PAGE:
If you and your spouse have been having marital problems for a while, you may have decided that living apart is the only way to determine your next steps. Once you've decided to physically separate, should you legally separate as well? What can you do to protect your financial investment in your marriage? Read on to learn more about how California handles a legal separation to help you make the best choice for your situation.
What is a legal separation?
A divorce is often legally classified as a "dissolution" of marriage, as by the end of the dissolution it will be as though the marriage never existed. A separation can be compared to "pausing" a marriage -- preparing for divorce proceedings, but leaving open the possibility of reconciliation that would leave you legally married. During a legal separation, you can opt to have a temporary agreement put into place to help you each pay your own living expenses and prepare for maintaining two households and each handling your own assets. For those with children, these agreements can also handle custody matters, helping you adjust to your new schedules and begin paying child support if there is a disparity in your individual incomes.
These separation agreements can be made temporary or be designed to continue until you or your spouse take further action, like withdrawing the separation and reinstating your marriage or filing for divorce.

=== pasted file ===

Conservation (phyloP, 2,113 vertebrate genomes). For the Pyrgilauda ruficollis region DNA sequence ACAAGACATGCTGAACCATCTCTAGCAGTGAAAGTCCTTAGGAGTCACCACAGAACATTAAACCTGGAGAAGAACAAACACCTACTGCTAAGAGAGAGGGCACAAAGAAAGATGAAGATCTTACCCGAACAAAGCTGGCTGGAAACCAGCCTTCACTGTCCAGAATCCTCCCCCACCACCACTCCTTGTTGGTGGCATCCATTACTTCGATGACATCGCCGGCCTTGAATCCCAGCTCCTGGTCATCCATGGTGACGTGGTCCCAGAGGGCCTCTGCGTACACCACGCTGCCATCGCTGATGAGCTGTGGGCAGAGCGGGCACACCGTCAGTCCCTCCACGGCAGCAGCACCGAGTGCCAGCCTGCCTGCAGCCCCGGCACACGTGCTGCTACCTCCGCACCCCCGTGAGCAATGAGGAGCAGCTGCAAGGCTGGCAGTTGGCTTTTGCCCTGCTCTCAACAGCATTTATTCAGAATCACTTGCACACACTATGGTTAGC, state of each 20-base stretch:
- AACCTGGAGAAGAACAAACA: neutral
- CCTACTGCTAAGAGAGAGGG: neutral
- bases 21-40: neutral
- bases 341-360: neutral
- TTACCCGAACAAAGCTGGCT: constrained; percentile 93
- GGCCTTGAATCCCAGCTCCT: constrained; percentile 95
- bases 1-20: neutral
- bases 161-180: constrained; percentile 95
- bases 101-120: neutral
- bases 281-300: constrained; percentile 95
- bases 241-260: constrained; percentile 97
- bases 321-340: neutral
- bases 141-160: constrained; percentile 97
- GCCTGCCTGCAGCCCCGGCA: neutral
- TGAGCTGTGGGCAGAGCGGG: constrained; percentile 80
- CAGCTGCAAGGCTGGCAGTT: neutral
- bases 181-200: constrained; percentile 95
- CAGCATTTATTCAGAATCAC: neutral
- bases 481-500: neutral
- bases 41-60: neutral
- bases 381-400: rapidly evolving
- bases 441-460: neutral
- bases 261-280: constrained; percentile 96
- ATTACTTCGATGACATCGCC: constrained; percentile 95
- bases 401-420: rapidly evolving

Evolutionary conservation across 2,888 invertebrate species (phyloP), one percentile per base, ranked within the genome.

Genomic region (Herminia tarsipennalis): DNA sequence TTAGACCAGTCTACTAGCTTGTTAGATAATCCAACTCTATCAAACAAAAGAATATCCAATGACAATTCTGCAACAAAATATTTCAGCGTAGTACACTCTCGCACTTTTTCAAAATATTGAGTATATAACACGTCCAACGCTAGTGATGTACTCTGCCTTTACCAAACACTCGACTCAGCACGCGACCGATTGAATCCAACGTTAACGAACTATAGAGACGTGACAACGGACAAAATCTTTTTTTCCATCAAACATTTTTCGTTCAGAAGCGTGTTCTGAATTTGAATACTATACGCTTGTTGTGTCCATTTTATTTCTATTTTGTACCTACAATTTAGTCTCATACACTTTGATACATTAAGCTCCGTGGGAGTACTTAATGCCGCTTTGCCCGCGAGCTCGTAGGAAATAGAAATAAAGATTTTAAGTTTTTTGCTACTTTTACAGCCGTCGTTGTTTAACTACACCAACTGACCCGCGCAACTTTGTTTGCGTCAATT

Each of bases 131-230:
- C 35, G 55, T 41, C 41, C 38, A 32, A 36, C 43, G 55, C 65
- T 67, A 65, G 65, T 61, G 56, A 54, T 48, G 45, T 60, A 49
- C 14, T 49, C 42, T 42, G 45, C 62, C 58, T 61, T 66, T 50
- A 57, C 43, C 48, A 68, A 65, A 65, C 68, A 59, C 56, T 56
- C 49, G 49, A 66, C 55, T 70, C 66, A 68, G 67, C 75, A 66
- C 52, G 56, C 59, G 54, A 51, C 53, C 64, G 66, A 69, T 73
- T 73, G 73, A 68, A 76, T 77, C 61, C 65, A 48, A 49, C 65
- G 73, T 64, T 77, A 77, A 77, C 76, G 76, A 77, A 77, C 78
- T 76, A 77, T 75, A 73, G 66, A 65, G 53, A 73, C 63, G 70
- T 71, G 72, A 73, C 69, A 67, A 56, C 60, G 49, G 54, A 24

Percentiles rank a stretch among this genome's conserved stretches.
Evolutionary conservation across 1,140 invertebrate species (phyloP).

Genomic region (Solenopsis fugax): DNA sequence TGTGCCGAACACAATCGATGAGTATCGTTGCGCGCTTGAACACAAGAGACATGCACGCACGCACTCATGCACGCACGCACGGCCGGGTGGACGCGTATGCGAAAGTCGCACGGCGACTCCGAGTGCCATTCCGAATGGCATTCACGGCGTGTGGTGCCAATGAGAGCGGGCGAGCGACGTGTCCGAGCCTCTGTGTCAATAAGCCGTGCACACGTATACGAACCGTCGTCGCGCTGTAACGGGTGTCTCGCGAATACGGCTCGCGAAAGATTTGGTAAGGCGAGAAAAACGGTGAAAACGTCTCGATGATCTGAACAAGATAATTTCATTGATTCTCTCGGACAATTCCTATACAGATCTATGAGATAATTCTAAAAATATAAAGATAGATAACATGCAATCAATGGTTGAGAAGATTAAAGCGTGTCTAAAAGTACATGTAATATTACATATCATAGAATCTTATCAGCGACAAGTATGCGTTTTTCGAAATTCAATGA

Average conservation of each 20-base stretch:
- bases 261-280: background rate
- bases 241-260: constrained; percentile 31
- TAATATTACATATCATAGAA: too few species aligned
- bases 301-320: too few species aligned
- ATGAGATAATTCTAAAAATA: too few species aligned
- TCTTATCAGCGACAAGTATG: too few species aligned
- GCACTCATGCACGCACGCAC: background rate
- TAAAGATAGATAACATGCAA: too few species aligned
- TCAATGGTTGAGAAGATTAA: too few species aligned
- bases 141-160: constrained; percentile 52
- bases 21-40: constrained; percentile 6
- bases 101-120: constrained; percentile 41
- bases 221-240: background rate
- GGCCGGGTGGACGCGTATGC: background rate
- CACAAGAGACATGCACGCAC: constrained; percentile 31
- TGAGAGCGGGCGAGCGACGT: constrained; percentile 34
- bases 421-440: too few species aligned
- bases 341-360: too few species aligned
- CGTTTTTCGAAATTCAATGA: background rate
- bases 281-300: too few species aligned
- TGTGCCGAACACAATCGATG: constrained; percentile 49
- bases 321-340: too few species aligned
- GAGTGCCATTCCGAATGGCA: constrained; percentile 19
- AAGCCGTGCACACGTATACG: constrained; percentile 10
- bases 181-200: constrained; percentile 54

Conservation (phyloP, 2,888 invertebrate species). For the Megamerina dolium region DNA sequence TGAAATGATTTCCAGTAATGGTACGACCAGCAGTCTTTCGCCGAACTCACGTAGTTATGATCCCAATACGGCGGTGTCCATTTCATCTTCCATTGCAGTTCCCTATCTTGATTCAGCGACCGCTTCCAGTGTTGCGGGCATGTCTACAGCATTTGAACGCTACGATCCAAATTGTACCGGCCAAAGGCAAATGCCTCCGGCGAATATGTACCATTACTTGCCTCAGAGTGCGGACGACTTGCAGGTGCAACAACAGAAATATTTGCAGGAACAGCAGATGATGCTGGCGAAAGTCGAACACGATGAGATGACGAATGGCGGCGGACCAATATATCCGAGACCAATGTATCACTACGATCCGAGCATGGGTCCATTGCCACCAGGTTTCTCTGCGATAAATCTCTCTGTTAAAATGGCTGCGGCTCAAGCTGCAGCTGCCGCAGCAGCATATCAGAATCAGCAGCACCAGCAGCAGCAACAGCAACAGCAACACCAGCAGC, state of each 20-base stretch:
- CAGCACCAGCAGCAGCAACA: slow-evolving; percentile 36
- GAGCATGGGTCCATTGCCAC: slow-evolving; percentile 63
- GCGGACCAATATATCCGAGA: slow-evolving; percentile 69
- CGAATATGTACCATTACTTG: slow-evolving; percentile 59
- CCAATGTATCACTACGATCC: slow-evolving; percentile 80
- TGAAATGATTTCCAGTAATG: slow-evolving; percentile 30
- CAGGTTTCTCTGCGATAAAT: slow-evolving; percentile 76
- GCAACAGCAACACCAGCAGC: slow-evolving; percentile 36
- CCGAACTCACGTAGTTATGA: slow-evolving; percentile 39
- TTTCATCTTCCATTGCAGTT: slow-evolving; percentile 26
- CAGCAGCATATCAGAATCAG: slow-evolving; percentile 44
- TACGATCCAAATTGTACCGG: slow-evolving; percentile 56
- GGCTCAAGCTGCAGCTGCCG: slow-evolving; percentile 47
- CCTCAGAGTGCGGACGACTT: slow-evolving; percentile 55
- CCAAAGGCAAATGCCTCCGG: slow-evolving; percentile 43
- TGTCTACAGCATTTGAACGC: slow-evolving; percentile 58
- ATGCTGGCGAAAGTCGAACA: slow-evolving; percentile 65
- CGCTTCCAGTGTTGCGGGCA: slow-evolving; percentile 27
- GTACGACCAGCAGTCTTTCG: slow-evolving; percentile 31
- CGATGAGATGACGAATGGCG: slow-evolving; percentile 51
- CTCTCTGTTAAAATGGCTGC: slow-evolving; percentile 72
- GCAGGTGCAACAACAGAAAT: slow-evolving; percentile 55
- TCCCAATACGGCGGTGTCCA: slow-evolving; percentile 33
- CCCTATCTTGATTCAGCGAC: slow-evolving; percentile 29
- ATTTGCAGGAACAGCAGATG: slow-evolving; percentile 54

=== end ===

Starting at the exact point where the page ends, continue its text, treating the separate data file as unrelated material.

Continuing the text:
When is a legal separation worthwhile?
Divorce can be a long and potentially messy process, especially when you're dividing after years spent building assets, taking on debt, and having children. Going straight from marriage to divorce can be acrimonious, particularly if your or your spouse quickly moves on to a new relationship or wants to move out of state.
By getting the legal framework for divorce in place without any pressure or timeline to dissolve your marriage, you'll be able to focus on the best outcome for you and your children without proceeding toward divorce. If you do later decide that divorce is the best option, you won't need to pay high legal fees to do so -- you'll simply need to make your separation agreement permanent. It's best to seek the advice of an attorney when filing for divorce, but you should be able to keep the cost low if you can show that you and your soon-to-be ex-spouse are getting along amicably under the current arrangement (or have agreed on some modifications).
However, keep in mind that the laws concerning legal separation may vary from state to state, so it's best to contact an attorney in your area, such as Karp Law Offices, to determine what to do.